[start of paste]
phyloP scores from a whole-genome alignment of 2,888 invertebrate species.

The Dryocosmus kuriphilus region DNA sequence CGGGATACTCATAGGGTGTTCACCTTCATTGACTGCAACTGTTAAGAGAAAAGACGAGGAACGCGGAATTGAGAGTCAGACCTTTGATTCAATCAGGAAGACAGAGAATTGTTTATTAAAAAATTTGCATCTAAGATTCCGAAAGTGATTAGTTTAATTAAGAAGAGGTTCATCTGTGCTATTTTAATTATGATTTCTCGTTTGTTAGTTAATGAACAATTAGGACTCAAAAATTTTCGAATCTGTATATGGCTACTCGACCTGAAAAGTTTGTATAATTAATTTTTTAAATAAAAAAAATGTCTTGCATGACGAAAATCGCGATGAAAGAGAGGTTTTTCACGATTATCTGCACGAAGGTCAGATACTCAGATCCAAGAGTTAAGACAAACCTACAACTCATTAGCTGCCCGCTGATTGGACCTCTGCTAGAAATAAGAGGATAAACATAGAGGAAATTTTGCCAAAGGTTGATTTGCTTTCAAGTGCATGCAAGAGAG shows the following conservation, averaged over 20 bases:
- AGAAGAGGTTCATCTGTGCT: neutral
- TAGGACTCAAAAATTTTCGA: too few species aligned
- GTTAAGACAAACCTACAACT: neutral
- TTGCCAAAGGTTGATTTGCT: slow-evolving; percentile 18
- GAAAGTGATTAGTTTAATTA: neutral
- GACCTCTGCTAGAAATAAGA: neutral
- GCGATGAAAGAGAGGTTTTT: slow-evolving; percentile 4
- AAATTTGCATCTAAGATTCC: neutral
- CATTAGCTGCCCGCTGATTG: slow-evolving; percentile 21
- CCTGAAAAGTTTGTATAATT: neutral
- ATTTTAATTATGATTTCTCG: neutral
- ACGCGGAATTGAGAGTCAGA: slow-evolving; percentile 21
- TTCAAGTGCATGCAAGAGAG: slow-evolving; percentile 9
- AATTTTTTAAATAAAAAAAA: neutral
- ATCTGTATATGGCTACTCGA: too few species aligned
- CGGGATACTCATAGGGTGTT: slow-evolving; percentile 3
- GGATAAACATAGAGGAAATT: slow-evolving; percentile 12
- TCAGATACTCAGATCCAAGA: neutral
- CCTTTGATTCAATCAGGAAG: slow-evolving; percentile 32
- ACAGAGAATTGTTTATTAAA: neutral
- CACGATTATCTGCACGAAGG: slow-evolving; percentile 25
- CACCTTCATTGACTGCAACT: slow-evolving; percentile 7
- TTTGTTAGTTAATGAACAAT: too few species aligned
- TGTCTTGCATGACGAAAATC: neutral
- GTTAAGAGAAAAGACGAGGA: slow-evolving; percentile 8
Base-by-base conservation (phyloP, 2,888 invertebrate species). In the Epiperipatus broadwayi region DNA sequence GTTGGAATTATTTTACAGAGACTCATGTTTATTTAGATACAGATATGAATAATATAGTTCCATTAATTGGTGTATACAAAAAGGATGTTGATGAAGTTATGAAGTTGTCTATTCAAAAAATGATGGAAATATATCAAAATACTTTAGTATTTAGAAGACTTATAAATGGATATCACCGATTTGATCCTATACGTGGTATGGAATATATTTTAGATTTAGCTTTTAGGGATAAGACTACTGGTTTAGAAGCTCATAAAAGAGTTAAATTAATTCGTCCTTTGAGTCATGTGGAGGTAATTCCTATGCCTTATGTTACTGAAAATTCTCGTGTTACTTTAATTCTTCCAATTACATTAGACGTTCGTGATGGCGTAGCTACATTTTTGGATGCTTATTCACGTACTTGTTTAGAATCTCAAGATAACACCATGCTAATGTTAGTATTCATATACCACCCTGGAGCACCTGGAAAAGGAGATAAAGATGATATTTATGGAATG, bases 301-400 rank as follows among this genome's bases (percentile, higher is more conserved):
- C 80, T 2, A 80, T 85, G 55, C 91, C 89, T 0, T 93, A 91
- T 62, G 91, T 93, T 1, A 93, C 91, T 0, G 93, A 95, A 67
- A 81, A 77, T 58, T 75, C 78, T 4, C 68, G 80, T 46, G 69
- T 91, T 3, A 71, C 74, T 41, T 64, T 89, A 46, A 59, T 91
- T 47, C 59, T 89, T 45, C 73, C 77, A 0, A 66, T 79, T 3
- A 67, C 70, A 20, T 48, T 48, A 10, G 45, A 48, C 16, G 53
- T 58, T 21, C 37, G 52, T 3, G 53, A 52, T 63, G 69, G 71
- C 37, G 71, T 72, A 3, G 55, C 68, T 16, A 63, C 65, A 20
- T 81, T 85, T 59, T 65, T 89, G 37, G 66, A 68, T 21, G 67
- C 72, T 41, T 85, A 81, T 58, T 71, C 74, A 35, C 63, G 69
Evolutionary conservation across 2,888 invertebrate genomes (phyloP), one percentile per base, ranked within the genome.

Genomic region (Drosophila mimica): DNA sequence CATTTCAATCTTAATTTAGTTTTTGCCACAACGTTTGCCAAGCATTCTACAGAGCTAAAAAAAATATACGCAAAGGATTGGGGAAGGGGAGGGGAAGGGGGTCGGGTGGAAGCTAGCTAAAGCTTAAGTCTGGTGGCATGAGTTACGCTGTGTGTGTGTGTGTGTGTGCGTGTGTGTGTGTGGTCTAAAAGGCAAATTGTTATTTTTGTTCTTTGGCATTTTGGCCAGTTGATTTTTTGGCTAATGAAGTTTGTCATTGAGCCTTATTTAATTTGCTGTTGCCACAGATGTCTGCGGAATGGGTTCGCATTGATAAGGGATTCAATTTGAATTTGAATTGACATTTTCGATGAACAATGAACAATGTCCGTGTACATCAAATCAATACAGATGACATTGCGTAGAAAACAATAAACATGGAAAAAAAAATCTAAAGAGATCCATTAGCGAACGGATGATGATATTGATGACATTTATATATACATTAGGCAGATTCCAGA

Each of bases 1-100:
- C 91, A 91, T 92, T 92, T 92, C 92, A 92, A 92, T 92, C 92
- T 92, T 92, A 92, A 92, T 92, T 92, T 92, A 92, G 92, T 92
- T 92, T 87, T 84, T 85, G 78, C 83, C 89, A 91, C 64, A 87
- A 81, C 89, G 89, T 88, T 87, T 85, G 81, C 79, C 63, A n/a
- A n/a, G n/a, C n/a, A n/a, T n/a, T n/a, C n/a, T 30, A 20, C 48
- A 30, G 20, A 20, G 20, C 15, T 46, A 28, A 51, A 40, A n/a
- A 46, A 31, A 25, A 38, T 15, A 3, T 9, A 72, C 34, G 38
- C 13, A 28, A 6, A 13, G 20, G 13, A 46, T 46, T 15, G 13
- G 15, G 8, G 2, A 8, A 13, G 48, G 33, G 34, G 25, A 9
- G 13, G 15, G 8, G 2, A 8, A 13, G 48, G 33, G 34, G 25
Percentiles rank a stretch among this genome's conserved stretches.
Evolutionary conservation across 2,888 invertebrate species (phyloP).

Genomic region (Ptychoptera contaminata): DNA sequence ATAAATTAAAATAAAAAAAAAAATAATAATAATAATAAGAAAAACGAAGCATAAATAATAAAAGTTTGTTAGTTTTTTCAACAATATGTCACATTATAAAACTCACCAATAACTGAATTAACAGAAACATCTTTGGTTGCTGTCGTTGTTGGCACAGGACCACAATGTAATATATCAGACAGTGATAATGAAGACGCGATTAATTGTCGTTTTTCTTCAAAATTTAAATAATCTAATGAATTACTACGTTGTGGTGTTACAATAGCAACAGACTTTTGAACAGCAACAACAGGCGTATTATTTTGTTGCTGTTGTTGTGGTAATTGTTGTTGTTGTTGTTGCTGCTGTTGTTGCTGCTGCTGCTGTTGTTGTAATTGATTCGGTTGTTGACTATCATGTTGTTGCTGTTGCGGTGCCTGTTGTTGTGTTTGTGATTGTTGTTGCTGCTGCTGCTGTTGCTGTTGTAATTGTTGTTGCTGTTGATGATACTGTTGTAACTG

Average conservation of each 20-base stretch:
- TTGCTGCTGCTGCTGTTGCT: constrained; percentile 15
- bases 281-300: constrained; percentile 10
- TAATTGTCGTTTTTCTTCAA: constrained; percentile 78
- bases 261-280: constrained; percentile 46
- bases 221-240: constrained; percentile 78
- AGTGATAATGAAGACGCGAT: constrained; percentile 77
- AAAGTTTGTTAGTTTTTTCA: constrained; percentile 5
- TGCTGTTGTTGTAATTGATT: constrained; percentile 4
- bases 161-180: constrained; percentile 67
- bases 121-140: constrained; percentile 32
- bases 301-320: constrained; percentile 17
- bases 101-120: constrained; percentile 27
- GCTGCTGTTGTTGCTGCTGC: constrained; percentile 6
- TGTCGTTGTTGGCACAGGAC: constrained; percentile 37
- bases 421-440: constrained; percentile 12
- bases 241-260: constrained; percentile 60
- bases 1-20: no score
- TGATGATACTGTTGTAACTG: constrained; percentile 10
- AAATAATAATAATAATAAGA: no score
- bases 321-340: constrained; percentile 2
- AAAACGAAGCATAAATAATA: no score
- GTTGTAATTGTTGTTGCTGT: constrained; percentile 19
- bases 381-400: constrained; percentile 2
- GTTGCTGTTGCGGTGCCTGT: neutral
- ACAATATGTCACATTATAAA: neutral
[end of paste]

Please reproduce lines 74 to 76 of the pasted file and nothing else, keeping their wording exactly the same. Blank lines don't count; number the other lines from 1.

- AAATAATAATAATAATAAGA: no score
- bases 321-340: constrained; percentile 2
- AAAACGAAGCATAAATAATA: no score